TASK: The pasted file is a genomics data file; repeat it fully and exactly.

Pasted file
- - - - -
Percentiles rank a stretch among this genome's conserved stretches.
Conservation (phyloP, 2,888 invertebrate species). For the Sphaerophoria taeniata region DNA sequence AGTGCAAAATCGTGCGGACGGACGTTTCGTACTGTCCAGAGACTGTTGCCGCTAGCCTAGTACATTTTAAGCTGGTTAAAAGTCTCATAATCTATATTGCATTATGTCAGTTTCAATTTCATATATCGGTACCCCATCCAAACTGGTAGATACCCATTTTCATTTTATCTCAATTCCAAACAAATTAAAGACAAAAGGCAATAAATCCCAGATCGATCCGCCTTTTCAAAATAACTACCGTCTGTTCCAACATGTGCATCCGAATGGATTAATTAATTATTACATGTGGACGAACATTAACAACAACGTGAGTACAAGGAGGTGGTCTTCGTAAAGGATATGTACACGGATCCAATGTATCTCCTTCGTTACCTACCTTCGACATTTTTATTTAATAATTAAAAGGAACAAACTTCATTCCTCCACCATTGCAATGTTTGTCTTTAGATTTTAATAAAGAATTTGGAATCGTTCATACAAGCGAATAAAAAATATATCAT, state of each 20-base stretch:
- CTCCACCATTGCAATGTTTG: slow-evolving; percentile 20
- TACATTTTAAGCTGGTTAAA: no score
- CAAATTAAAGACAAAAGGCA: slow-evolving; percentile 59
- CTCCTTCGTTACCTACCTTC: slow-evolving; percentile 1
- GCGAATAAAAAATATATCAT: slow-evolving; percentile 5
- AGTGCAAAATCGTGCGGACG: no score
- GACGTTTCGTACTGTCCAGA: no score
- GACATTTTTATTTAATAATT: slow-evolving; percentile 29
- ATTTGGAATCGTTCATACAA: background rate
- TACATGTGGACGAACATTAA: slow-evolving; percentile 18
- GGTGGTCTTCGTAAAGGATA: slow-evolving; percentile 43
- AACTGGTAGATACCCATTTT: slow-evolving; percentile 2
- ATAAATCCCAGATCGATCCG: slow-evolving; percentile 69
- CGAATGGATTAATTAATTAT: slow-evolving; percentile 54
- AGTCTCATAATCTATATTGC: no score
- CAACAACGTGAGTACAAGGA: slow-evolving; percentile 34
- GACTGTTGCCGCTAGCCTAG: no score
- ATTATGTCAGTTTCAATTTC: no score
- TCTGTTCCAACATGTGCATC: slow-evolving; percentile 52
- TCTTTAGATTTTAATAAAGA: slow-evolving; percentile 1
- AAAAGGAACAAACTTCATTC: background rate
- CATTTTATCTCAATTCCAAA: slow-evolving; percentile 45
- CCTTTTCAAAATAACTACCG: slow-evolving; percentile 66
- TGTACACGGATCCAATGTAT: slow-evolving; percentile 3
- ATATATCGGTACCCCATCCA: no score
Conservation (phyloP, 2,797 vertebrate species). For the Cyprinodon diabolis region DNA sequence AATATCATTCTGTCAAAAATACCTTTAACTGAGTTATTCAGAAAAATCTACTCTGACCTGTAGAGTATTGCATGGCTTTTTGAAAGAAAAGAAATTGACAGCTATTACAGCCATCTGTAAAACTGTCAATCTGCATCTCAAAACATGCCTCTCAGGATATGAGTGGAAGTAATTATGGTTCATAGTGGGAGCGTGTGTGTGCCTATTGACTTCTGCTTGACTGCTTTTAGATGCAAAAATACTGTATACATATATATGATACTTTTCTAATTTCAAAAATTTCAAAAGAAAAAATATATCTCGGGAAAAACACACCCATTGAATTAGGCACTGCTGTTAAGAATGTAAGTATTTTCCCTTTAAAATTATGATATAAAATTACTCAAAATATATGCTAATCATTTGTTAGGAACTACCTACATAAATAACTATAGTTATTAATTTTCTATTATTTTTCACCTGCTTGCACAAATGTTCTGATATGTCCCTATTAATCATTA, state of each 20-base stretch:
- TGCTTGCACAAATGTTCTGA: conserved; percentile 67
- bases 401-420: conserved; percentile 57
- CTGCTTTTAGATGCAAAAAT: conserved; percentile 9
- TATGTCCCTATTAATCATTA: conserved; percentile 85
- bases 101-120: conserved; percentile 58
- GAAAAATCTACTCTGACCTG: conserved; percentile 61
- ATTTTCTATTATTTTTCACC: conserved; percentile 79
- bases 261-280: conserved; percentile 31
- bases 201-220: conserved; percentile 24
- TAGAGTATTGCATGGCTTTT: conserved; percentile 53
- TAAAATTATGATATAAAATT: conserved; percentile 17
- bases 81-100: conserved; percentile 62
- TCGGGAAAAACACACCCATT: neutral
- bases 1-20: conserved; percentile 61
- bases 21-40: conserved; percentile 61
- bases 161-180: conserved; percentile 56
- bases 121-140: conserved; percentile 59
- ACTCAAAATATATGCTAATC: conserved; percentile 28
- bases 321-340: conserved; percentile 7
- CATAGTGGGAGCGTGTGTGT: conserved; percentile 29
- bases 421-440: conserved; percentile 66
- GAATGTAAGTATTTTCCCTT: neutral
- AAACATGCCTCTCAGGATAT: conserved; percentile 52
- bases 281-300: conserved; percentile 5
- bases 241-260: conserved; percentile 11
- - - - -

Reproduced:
Percentiles rank a stretch among this genome's conserved stretches.
Conservation (phyloP, 2,888 invertebrate species). For the Sphaerophoria taeniata region DNA sequence AGTGCAAAATCGTGCGGACGGACGTTTCGTACTGTCCAGAGACTGTTGCCGCTAGCCTAGTACATTTTAAGCTGGTTAAAAGTCTCATAATCTATATTGCATTATGTCAGTTTCAATTTCATATATCGGTACCCCATCCAAACTGGTAGATACCCATTTTCATTTTATCTCAATTCCAAACAAATTAAAGACAAAAGGCAATAAATCCCAGATCGATCCGCCTTTTCAAAATAACTACCGTCTGTTCCAACATGTGCATCCGAATGGATTAATTAATTATTACATGTGGACGAACATTAACAACAACGTGAGTACAAGGAGGTGGTCTTCGTAAAGGATATGTACACGGATCCAATGTATCTCCTTCGTTACCTACCTTCGACATTTTTATTTAATAATTAAAAGGAACAAACTTCATTCCTCCACCATTGCAATGTTTGTCTTTAGATTTTAATAAAGAATTTGGAATCGTTCATACAAGCGAATAAAAAATATATCAT, state of each 20-base stretch:
- CTCCACCATTGCAATGTTTG: slow-evolving; percentile 20
- TACATTTTAAGCTGGTTAAA: no score
- CAAATTAAAGACAAAAGGCA: slow-evolving; percentile 59
- CTCCTTCGTTACCTACCTTC: slow-evolving; percentile 1
- GCGAATAAAAAATATATCAT: slow-evolving; percentile 5
- AGTGCAAAATCGTGCGGACG: no score
- GACGTTTCGTACTGTCCAGA: no score
- GACATTTTTATTTAATAATT: slow-evolving; percentile 29
- ATTTGGAATCGTTCATACAA: background rate
- TACATGTGGACGAACATTAA: slow-evolving; percentile 18
- GGTGGTCTTCGTAAAGGATA: slow-evolving; percentile 43
- AACTGGTAGATACCCATTTT: slow-evolving; percentile 2
- ATAAATCCCAGATCGATCCG: slow-evolving; percentile 69
- CGAATGGATTAATTAATTAT: slow-evolving; percentile 54
- AGTCTCATAATCTATATTGC: no score
- CAACAACGTGAGTACAAGGA: slow-evolving; percentile 34
- GACTGTTGCCGCTAGCCTAG: no score
- ATTATGTCAGTTTCAATTTC: no score
- TCTGTTCCAACATGTGCATC: slow-evolving; percentile 52
- TCTTTAGATTTTAATAAAGA: slow-evolving; percentile 1
- AAAAGGAACAAACTTCATTC: background rate
- CATTTTATCTCAATTCCAAA: slow-evolving; percentile 45
- CCTTTTCAAAATAACTACCG: slow-evolving; percentile 66
- TGTACACGGATCCAATGTAT: slow-evolving; percentile 3
- ATATATCGGTACCCCATCCA: no score
Conservation (phyloP, 2,797 vertebrate species). For the Cyprinodon diabolis region DNA sequence AATATCATTCTGTCAAAAATACCTTTAACTGAGTTATTCAGAAAAATCTACTCTGACCTGTAGAGTATTGCATGGCTTTTTGAAAGAAAAGAAATTGACAGCTATTACAGCCATCTGTAAAACTGTCAATCTGCATCTCAAAACATGCCTCTCAGGATATGAGTGGAAGTAATTATGGTTCATAGTGGGAGCGTGTGTGTGCCTATTGACTTCTGCTTGACTGCTTTTAGATGCAAAAATACTGTATACATATATATGATACTTTTCTAATTTCAAAAATTTCAAAAGAAAAAATATATCTCGGGAAAAACACACCCATTGAATTAGGCACTGCTGTTAAGAATGTAAGTATTTTCCCTTTAAAATTATGATATAAAATTACTCAAAATATATGCTAATCATTTGTTAGGAACTACCTACATAAATAACTATAGTTATTAATTTTCTATTATTTTTCACCTGCTTGCACAAATGTTCTGATATGTCCCTATTAATCATTA, state of each 20-base stretch:
- TGCTTGCACAAATGTTCTGA: conserved; percentile 67
- bases 401-420: conserved; percentile 57
- CTGCTTTTAGATGCAAAAAT: conserved; percentile 9
- TATGTCCCTATTAATCATTA: conserved; percentile 85
- bases 101-120: conserved; percentile 58
- GAAAAATCTACTCTGACCTG: conserved; percentile 61
- ATTTTCTATTATTTTTCACC: conserved; percentile 79
- bases 261-280: conserved; percentile 31
- bases 201-220: conserved; percentile 24
- TAGAGTATTGCATGGCTTTT: conserved; percentile 53
- TAAAATTATGATATAAAATT: conserved; percentile 17
- bases 81-100: conserved; percentile 62
- TCGGGAAAAACACACCCATT: neutral
- bases 1-20: conserved; percentile 61
- bases 21-40: conserved; percentile 61
- bases 161-180: conserved; percentile 56
- bases 121-140: conserved; percentile 59
- ACTCAAAATATATGCTAATC: conserved; percentile 28
- bases 321-340: conserved; percentile 7
- CATAGTGGGAGCGTGTGTGT: conserved; percentile 29
- bases 421-440: conserved; percentile 66
- GAATGTAAGTATTTTCCCTT: neutral
- AAACATGCCTCTCAGGATAT: conserved; percentile 52
- bases 281-300: conserved; percentile 5
- bases 241-260: conserved; percentile 11